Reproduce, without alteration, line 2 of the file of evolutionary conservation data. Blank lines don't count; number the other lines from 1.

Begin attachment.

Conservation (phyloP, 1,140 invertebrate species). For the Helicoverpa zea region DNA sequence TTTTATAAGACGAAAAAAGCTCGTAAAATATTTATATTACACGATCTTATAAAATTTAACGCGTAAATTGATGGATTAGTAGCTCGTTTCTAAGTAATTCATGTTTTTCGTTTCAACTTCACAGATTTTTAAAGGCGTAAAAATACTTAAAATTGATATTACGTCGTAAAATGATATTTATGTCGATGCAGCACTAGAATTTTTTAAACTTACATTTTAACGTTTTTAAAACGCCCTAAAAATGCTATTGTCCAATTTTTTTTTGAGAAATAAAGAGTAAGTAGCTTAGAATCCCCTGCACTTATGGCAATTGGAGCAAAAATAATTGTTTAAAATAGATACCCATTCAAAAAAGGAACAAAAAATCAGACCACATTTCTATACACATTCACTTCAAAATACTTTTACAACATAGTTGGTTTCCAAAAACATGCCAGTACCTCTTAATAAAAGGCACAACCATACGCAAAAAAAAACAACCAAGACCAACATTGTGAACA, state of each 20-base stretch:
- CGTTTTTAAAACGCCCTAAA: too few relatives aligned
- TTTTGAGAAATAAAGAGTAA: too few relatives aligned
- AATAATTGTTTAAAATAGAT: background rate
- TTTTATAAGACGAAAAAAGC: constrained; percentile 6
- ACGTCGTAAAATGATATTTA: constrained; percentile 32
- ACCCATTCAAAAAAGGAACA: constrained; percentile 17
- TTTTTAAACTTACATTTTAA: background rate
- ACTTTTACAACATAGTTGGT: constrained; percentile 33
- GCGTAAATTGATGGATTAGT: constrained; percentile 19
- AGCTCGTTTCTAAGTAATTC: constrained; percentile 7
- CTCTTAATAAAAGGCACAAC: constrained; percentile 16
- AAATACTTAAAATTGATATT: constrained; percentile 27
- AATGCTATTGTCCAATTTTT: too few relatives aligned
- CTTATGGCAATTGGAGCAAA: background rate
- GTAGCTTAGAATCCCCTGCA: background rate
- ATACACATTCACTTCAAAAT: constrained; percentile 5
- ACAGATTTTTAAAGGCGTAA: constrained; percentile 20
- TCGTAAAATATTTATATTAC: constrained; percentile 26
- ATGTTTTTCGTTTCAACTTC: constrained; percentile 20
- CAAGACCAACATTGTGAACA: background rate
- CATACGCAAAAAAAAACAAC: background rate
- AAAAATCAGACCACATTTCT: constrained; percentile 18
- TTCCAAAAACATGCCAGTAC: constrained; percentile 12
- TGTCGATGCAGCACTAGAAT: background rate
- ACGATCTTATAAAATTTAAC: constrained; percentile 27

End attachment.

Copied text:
- CGTTTTTAAAACGCCCTAAA: too few relatives aligned